By the Book: The Japanese Grill

By: Kirsten Vala

Growing up in the Midwest, my first exposure to Japanese food was a local teppanyaki restaurant, where knives would click, flames would fly and I would anticipate the first whiff of seductive, sizzling sauce hitting the flat-top grill, the aroma permeating my senses, getting tangled in my hair. 

Brushing a beef marinade from the new The Japanese Grill cookbook this week, the same alluring aroma came sizzling off my grill pan, and I was instantly hooked. The authors — Japanese-born Tadashi Ono (chef at Matsuri in NYC) and food writer Harris Salat — came up with a simple yet brilliant concept: combine American-style grilling (steaks, chops and chicken over a backyard grill) with basic Japanese flavors.  

Writing out the exotic grocery list for Pork Chops with Yuzu-Miso Marinade(red miso, sake, mirin and red yuzu kosho), I wondered whether it might be too much trouble. But seeing the same ingredients called for in the next recipe, and the next — I used the yuzu kosho (a spicy citrus sauce) in a marinade for fish, flavored my green beans with sake, and brushed red miso over grilled rice balls — I realized the the stroke of genius: The authors set you up with a few key ingredients, and use them again and again. With one shopping trip, you'll be set to grill Japanese-style dishes all summer long.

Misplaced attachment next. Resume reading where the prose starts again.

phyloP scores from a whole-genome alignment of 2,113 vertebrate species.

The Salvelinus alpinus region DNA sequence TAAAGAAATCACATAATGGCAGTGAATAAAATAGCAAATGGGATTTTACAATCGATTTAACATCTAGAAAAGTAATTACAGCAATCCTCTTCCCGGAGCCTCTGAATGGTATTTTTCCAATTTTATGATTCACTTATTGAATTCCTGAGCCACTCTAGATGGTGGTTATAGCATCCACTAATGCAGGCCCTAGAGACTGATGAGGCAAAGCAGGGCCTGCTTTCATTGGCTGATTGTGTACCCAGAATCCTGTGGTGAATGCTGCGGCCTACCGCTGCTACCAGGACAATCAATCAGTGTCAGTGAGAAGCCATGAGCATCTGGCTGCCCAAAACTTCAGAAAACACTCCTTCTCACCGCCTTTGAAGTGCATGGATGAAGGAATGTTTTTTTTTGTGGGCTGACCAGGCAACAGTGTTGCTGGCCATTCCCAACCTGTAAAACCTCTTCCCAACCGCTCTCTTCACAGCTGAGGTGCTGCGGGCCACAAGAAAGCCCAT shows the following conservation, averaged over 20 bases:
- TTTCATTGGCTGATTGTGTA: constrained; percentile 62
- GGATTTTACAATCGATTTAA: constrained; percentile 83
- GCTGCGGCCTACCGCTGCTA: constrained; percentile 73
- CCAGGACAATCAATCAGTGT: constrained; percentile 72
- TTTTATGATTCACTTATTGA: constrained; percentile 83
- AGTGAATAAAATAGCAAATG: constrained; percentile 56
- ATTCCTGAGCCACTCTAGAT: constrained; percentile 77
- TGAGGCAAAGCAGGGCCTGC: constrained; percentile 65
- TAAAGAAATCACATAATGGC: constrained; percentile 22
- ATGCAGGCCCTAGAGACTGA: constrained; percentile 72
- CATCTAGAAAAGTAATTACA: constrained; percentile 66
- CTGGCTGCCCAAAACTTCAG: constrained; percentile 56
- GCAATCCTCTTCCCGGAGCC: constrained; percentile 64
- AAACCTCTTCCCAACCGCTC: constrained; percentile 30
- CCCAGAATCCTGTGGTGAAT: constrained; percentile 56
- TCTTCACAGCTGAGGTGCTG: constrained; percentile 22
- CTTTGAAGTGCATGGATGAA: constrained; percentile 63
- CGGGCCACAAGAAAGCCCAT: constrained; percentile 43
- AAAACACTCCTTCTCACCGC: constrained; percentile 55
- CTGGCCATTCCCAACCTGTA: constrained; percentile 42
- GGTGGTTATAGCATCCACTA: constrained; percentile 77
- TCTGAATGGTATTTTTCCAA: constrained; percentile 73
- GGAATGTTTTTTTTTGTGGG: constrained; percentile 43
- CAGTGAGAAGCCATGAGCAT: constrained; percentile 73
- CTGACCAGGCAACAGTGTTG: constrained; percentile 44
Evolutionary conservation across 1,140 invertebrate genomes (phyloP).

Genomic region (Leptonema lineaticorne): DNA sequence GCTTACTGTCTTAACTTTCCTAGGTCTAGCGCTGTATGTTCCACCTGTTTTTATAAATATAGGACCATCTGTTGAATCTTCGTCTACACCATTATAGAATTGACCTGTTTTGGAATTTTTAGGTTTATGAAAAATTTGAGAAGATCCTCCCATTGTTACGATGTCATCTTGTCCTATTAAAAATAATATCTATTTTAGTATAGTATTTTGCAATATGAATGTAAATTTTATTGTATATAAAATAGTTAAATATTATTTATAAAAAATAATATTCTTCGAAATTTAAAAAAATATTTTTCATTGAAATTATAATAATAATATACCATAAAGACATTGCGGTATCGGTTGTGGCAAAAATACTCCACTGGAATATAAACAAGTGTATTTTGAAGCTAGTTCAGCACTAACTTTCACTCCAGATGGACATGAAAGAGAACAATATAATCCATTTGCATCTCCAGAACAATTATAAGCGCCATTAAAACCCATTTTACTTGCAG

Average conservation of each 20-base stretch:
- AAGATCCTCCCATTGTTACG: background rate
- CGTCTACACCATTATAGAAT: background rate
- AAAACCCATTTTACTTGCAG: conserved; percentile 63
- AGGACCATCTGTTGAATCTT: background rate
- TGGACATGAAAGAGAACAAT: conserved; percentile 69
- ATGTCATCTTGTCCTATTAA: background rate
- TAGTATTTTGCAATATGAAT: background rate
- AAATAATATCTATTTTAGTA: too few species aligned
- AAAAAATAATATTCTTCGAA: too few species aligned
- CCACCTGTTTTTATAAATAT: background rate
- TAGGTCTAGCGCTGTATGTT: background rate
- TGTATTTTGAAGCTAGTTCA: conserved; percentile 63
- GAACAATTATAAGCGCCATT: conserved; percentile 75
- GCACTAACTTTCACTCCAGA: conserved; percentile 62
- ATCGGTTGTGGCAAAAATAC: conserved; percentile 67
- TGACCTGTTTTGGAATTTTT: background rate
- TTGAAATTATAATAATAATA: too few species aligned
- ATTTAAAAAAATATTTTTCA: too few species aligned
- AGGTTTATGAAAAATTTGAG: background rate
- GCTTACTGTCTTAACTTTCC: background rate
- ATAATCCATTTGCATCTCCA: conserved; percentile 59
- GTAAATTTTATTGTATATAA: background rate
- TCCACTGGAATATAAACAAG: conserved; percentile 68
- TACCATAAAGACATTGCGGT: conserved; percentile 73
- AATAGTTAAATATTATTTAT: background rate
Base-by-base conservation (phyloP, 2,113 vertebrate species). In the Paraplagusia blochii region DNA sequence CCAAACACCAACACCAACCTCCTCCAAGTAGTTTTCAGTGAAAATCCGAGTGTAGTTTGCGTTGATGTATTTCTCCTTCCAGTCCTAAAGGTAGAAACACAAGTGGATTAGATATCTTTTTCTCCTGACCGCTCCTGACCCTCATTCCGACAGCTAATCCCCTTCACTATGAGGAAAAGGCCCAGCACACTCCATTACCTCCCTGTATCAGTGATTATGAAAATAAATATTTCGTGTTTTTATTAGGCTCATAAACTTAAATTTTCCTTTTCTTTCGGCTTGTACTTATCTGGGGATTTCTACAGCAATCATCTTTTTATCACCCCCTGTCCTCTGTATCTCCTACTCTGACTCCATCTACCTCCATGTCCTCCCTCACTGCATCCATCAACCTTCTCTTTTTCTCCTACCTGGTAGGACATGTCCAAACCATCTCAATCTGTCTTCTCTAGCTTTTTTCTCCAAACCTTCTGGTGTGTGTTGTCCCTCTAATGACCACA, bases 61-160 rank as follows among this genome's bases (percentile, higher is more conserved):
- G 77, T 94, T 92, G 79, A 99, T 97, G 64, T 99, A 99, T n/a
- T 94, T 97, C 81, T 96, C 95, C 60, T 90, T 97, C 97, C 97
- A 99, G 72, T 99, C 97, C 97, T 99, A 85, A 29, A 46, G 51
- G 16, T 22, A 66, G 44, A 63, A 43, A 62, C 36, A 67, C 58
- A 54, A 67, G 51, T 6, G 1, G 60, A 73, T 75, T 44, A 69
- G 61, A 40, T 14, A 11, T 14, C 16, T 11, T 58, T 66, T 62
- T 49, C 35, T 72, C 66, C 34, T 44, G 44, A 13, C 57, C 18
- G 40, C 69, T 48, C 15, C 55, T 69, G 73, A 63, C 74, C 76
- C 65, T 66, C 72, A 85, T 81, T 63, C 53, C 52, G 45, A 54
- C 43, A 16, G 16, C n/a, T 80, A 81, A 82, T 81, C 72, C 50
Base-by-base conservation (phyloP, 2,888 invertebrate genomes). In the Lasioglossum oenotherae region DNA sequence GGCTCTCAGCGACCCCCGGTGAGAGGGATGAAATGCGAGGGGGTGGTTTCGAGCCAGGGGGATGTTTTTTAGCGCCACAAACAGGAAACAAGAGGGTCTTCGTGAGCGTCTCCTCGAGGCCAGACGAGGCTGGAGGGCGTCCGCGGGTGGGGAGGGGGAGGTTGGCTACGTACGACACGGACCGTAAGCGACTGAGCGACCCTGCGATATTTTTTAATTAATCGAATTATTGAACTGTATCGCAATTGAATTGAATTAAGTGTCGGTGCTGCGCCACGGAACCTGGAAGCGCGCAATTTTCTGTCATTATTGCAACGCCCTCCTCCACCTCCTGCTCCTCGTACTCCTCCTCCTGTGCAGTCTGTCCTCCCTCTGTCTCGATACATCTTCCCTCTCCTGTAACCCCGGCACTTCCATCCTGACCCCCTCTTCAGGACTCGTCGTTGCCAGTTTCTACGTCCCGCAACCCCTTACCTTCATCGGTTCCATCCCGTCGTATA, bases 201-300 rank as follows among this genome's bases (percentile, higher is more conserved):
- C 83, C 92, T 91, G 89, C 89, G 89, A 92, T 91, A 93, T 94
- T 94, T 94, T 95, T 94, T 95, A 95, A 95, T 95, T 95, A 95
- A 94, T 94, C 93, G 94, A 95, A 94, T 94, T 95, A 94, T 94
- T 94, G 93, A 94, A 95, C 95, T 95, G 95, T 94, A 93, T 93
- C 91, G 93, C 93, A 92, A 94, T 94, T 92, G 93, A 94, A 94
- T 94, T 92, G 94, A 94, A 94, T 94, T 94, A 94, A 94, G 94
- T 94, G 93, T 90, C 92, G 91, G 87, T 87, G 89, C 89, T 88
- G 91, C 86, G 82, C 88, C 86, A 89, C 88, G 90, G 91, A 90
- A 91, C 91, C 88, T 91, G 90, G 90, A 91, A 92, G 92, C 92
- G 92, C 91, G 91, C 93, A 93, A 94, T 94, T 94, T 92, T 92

This cookbook covers all the Japanese grilling bases. Beginning with traditional yakitori (skewered food, including chicken hearts, gizzards and more!) — a cool nod to the grilling culture of Japan— it then delves into American standbys like Garlic-Ginger Chicken and sides like easy Spinach with Ground Sesame.

A surprising chapter is devoted to Yaki Onigiri, or grilled sticky rice balls, brushed with flavorings. I was tempted to skip such a complicated-looking accompaniment, but the crisp, golden grilled rice balls were fun and easy to make, definitely worth the extra effort. Japanese-style foil-packed grilling is also a nice surprise — for small or tender veggies or fish, try cooking in a pouch with ingredients like sake and soy sauce (like the  Foil-Baked Green Beans with Soy Sauce and Garlic).

The Japanese Grilltakes grilling to a new, unexpected level, mixing infinitely familiar grilled fare with a bit of the exotic. I'm hooked on the flavors — tangy yuzu kosho, sweet mirin and potent sake — and I'll be working my way through this cookbook all summer, with weeknight, grill-pan suppers and backyard cookouts sure to impress. 

Start grilling from The Japanese Grill with these recipes: 

More cookbooks to try: 

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